A: It is really great having somebody run a program like this that would relate to the people going through your own journey as well. In a lot of cases, like you said, growing up in the eighties and nineties, everything was about the image. It was the birth of Photoshop and us being told just be pretty and everything else will fall in line. Nobody really ever considered check in with yourself, ask yourself what even matters to you versus you being told what should matter to you. That is such a valuable tool and is such a fantastic conversation that really needs to take place. Everything isn’t always going to be sunshine and rainbows going through a program like that so it is really important to understand that it is a journey. It is a process because unfortunately to like say going back, even to my story, fried egg boob me, then there’s big boob implant me. I don’t get to go back to those pre-boobs. It is falling in love with the new shape. There is scarring, there is a different appearance, there’s so many different things. So I do think that that’s such an important step for people to realize going through it, that you’re going to have to essentially fall in love with yourself, or again come up with some body neutrality towards yourself and what your appearance will look like.
D: In my book, I point out the myth of emotion control. Rather than setting a goal of like falling in love with yourself, which is a feeling, of course, that’s great to set that as something that you want to do. I advocate and recommend that we set a different goal, which is to be loving to ourselves, which is very different. That’s legitimately under your control and that’s an action that you can take and something you can give yourself. I have distorted post explant breasts, and I am more loving to myself than I’ve ever been in my whole life. It’s a practice and it’s something that I can actually do. I don’t love the way they look, but I can be loving to myself for damn sure. I am really committed to that because I feel bad for what my poor chest has gone through. I feel bad my poor body was just going about its life and then one day I put it in the car and drove it to get a surgery that it never even consented to, and then I put these two invaders inside of me and my poor body, literally 24/7 it’s job was to just keep working that barrier between me and the implant. Just keep working that barrier. Thank God it did because I ended up having really low quality, gummy bear implants, one of them ruptured and thank God my body was working 24/7 to keep me protected from it. Now I practice gratitude for that. Girl, I’m never going to do you wrong again.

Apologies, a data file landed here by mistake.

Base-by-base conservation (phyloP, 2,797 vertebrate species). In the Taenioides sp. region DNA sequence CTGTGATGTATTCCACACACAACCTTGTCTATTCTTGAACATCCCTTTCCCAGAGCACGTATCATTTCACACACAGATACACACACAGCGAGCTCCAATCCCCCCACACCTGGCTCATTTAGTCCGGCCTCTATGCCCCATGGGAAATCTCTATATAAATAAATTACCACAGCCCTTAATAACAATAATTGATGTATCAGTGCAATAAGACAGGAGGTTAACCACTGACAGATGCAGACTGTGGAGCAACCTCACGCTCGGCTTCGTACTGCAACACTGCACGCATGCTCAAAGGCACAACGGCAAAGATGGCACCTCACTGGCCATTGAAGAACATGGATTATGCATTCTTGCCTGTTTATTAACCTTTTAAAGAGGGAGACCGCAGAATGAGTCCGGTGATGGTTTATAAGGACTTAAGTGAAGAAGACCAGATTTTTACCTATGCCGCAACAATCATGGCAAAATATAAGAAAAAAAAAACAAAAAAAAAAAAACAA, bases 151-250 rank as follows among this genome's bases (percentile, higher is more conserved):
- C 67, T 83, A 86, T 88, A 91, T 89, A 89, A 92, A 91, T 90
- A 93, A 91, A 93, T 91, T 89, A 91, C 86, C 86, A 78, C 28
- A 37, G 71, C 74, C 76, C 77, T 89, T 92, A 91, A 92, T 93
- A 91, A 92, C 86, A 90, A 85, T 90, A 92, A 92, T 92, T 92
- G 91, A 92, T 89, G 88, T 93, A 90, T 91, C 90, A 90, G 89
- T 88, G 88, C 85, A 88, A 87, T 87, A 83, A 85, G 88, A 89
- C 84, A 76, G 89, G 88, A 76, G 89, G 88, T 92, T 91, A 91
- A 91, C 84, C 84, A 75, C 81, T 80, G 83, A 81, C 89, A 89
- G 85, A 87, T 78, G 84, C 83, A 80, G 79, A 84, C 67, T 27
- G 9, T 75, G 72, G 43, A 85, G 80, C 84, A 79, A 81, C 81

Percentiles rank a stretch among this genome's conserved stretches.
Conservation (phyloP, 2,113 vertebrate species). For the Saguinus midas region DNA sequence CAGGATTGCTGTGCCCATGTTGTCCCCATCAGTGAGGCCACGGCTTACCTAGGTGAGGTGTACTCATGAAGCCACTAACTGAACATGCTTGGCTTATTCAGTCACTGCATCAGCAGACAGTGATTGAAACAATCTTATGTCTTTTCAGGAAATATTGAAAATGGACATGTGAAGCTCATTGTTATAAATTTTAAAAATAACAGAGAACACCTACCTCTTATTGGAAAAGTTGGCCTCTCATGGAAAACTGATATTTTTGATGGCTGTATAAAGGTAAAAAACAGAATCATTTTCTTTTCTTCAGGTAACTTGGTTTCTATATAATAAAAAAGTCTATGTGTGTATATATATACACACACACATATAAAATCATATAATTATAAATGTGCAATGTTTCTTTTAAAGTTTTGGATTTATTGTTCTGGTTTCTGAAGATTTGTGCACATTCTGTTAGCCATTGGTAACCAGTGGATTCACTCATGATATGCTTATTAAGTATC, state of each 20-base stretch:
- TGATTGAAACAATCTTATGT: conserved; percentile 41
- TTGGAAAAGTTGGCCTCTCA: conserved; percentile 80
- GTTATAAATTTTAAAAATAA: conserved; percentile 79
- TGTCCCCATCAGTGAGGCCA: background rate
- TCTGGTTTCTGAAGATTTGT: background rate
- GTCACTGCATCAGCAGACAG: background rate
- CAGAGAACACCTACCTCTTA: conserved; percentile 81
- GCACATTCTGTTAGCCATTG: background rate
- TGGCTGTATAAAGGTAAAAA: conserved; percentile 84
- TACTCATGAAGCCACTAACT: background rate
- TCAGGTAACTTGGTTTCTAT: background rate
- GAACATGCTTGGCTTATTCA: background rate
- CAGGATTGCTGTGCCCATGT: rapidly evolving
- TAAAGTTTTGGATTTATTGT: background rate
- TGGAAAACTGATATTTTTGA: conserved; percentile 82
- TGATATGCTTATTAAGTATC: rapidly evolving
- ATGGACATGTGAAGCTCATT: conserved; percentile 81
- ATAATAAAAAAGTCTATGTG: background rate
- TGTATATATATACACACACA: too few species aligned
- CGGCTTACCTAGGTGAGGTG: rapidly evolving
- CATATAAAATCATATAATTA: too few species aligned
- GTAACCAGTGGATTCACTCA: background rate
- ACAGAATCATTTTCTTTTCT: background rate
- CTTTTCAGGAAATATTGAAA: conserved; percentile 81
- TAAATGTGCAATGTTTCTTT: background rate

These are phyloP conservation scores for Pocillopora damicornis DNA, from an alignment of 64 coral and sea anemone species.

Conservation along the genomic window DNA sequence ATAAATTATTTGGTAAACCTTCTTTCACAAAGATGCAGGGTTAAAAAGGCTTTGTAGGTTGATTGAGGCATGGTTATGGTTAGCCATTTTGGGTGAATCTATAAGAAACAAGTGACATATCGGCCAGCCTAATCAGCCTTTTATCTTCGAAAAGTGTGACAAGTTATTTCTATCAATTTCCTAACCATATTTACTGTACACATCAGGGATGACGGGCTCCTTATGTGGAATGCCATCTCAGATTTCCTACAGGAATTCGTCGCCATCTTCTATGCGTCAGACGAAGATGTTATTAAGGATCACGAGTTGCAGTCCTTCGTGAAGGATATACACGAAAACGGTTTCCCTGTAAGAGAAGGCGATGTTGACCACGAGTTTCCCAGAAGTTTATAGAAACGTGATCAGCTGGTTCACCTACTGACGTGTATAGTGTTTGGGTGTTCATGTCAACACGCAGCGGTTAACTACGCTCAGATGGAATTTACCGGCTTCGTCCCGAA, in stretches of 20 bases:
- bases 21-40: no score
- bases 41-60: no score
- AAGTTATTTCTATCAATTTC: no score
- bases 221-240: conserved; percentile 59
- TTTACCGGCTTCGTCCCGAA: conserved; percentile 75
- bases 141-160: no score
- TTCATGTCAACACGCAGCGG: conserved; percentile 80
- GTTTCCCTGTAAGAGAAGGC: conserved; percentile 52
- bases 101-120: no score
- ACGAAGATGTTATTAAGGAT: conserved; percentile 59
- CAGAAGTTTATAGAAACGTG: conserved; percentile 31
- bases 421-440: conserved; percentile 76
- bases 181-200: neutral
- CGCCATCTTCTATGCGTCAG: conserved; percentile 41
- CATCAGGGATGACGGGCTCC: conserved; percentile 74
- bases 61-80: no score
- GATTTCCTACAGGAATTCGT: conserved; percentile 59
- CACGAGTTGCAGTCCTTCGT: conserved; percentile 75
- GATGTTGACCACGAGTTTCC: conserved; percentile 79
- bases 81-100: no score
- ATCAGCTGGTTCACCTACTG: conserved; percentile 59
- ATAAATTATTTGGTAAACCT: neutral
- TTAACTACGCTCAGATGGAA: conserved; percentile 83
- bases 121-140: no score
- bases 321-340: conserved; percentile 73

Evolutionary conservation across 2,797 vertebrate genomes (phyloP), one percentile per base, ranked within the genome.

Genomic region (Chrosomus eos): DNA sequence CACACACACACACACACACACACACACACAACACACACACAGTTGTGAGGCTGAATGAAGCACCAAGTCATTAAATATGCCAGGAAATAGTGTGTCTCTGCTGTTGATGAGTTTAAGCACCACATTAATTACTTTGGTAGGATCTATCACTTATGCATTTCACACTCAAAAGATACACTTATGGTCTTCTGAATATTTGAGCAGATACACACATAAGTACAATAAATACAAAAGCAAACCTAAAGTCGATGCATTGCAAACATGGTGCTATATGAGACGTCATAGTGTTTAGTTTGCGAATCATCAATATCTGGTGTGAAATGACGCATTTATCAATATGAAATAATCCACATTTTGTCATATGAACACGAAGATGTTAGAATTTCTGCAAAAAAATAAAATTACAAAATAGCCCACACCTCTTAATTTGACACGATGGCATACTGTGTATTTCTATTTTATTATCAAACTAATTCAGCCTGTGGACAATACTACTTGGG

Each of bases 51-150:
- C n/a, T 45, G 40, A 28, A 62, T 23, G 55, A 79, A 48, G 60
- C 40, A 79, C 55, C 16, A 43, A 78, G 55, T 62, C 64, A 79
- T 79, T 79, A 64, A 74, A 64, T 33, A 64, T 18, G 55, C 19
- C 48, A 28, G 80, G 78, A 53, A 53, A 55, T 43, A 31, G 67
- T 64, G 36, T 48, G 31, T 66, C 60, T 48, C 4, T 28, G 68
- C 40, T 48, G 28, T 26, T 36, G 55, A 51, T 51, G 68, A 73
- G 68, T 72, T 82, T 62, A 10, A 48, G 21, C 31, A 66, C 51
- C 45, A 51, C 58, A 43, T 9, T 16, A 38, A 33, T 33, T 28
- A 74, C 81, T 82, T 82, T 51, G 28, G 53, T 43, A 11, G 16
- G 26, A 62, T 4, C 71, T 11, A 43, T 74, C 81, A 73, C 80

A: I think that is an important thing to know that self love is a fleeting emotion, just like happiness or suffering or all of that, but to really connect with yourself and say we’re not going to go through this we’re as team and actually physically connecting your brain into your body, I think is a very, very important step.
CAPSULAR CONTRACTION, RUPTURE AND MORE
A: Can you tell us a little bit about your experience with breast implant illness before your implant ruptured? Did you know what that phrase was or had you heard it before?